- How Do I Not Screw Up Leaf Fat to Make Tallow?
- My Baking Stone Recommendation
- Question on stock
- French Fries
- Basic sourdough dough hydration quesiton
- How to Post Pics from Flckr to Stella Forum
- Whole meal loaf
- Frying Potatoes Nightmare
- Changing up flours in your sourdough starter?
- Calling all breadheads!
How To Make A Sourdough Starter | Video Recipe
In this video I use an extremely simple method that calls for mixing flour with warm water, allowing it to sit for 48-72 hours until yeast activity begins, and then refresh/feed at set intervals for about five days, or until the starter is strong enough to levin a loaf of bread. If you've been around since the Free Culinary School Podcast days, you'll remember that in our sourdough series I recommended using fruit peels (apples/grapes) to inoculate your water and flour mixture with natural yeast.
After multiple tests, I've found that there is sufficient local yeast available on your hands, in your kitchen and in your flour, to get a strong sourdough starter going, and in a lot of cases, is much more forgiving then using fruit peels or skins. The reason being, unless your fruit skins come from a hyper local source (like an apple tree in your back yard or a neighbor's garden), then you are still technically importing and using a foreign yeast to inoculate your sourdough starter. At some point, the yeast that is naturally occurring in your kitchen environment will have to do battle with this "foreign yeast" which can kill your sourdough starter outright or give it off flavors (caused by dead or unhealthy yeast).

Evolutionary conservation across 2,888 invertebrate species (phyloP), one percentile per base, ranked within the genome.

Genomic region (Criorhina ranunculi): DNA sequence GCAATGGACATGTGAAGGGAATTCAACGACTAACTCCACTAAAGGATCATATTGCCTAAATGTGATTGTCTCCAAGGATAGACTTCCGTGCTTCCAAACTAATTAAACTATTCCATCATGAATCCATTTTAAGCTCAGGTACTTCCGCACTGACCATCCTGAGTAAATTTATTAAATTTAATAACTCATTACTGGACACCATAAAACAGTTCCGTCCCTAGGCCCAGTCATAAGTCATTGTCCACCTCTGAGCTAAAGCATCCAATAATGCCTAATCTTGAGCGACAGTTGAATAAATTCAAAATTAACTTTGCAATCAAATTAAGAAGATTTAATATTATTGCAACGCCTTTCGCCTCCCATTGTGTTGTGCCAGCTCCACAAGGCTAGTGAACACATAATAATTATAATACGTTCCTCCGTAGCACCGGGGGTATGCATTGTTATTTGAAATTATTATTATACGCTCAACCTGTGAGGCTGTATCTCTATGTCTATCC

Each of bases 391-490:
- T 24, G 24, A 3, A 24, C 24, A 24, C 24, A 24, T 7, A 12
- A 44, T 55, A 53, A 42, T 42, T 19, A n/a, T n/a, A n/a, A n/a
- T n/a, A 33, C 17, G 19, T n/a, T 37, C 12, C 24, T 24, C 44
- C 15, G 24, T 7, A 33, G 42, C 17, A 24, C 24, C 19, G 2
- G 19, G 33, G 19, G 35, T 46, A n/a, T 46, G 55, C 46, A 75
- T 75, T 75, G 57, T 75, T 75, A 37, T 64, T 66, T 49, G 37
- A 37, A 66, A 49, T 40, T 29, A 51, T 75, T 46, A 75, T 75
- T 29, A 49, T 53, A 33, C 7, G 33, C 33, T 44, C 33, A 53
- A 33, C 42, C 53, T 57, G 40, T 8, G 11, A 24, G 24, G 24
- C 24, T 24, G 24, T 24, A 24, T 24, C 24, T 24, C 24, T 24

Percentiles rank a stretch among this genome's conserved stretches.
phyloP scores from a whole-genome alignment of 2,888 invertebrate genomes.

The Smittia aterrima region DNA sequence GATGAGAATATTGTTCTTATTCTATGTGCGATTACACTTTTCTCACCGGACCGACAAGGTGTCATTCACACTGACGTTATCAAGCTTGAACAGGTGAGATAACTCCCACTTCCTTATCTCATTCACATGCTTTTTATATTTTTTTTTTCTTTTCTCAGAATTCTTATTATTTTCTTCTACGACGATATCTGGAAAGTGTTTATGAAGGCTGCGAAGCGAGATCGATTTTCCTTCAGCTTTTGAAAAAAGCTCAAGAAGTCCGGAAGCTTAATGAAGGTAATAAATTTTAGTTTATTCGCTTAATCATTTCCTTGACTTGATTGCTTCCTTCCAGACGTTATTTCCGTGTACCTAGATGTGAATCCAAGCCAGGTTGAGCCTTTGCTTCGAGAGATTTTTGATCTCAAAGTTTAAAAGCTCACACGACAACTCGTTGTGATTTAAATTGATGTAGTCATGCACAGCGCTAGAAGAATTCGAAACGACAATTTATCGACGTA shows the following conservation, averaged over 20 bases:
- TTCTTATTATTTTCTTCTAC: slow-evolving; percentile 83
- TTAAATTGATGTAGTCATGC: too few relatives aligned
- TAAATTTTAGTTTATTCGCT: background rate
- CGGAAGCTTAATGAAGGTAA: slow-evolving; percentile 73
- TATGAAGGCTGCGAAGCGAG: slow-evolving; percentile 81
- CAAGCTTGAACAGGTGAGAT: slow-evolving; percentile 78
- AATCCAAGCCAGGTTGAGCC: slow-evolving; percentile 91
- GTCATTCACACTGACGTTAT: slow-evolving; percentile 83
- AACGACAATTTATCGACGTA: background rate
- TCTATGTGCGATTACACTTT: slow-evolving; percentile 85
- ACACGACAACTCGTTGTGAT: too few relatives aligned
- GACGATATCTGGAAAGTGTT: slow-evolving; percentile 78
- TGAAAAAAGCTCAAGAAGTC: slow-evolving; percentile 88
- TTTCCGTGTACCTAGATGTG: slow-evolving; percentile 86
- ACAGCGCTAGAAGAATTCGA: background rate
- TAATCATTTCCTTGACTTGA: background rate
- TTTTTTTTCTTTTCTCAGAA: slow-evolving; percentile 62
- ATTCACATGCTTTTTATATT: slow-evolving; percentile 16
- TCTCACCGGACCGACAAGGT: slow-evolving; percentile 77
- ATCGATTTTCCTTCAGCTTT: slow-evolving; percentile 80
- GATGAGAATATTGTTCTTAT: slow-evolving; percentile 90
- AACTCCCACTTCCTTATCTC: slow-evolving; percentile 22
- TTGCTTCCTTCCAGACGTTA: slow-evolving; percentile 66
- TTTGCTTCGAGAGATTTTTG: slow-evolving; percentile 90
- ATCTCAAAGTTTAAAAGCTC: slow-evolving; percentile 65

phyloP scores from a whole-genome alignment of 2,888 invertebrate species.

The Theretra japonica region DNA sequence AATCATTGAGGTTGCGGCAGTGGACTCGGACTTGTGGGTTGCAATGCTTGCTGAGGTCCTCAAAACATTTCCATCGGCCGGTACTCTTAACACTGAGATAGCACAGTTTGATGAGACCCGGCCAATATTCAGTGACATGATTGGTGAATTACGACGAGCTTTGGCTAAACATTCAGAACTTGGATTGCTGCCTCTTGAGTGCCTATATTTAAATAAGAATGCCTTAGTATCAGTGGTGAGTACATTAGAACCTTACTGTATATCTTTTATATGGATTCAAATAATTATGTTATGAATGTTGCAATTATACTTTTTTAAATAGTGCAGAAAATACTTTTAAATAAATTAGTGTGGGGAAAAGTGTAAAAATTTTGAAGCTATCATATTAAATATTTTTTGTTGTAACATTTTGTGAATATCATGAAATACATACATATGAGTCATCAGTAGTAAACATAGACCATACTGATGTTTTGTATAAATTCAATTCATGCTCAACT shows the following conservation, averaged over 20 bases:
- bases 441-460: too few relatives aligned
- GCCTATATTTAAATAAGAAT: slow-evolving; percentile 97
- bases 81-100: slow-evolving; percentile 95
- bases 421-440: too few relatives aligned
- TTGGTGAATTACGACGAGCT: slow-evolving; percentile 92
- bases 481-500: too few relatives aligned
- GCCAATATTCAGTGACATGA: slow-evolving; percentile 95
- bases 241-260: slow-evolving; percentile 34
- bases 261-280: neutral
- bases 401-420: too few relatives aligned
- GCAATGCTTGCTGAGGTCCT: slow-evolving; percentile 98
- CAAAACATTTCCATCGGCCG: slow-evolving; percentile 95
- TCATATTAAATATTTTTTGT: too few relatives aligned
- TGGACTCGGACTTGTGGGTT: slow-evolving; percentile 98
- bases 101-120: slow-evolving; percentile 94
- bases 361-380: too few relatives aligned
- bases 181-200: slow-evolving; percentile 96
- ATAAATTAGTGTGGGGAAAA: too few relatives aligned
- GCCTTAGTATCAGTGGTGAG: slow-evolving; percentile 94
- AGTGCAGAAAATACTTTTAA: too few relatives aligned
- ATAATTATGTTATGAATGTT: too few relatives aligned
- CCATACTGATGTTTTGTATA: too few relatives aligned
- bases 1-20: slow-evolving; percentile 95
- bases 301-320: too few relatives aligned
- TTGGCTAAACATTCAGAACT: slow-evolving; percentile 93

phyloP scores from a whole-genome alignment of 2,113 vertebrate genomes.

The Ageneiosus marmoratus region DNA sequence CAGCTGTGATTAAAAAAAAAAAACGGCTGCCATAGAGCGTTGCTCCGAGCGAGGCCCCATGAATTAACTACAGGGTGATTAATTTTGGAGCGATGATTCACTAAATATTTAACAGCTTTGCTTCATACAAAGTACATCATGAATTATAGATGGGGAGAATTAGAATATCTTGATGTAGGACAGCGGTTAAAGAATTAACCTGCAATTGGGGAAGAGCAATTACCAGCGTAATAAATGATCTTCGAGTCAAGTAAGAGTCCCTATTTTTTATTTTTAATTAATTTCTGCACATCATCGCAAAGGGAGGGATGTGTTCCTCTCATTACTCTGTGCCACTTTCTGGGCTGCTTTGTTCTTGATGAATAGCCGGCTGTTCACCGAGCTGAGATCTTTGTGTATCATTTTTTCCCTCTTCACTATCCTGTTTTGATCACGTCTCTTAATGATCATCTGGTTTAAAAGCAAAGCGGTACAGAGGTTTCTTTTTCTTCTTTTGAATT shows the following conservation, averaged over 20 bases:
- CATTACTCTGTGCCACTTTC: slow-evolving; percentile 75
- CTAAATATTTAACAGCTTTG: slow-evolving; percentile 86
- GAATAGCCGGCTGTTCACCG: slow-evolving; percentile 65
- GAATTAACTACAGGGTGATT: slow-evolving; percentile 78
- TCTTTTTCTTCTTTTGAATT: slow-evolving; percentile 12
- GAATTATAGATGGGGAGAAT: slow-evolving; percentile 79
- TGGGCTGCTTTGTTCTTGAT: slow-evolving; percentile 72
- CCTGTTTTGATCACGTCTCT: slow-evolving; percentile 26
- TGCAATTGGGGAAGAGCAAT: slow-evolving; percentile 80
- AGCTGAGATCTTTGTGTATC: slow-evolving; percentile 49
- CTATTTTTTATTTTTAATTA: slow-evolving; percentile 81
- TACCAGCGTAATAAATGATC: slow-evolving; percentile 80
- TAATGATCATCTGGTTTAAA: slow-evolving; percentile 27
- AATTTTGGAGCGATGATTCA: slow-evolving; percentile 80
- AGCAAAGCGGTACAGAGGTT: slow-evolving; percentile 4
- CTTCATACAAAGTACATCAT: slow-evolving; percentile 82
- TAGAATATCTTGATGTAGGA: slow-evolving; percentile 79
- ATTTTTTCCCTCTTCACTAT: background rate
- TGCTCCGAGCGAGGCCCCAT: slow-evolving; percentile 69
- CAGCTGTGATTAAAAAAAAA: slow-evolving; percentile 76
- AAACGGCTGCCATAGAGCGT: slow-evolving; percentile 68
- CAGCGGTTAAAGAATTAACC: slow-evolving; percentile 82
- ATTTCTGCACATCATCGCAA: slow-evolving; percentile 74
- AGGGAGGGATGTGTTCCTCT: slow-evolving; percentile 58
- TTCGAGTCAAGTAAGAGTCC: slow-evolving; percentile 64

Tips For Making A Sourdough Starter
Always use filtered water, especially if your tap water contains chlorine and/or flouride, both of which can kill the yeast in your starter, especially at the early stages of development.
Start by making a 100% hydration starter (1:1 ratio water/flour), AKA a poolish. This is the type of starter that I prefer and will be using in upcoming demonstration videos for sourdough bread. Also, a high hydration rate (like 100%) allows the yeast to propagate faster as compared to a lower hydration starter such as a biga (usually around 60% hydration by the baker's percentage).
Once yeast activity begins, remove half of your starter and feed the remainder with the same amount of flour and water removed. So if you took out 400 grams of the starter, you would add back 200 grams of flour and 200 grams of water to the remaining starter.
Continue to feed your starter at the same time every day, until it becomes extremely active.
Once your starter can pass the "float test" 12 hours after feeding, it is strong enough to bake with. At this point, you can either bake your first loaf of sourdough bread or retard in your refrigerator, remembering to feed your new starter at least once a week.
Remember, this is the first step in your journey towards making great sourdough bread. We will be diving into different techniques and recipes in the coming weeks and months.
|This post is part of our ongoing Bread Baking Video Series, which teaches a wide array of baking techniques and recipes. For more information, you can also view our How To Cook Video Index.|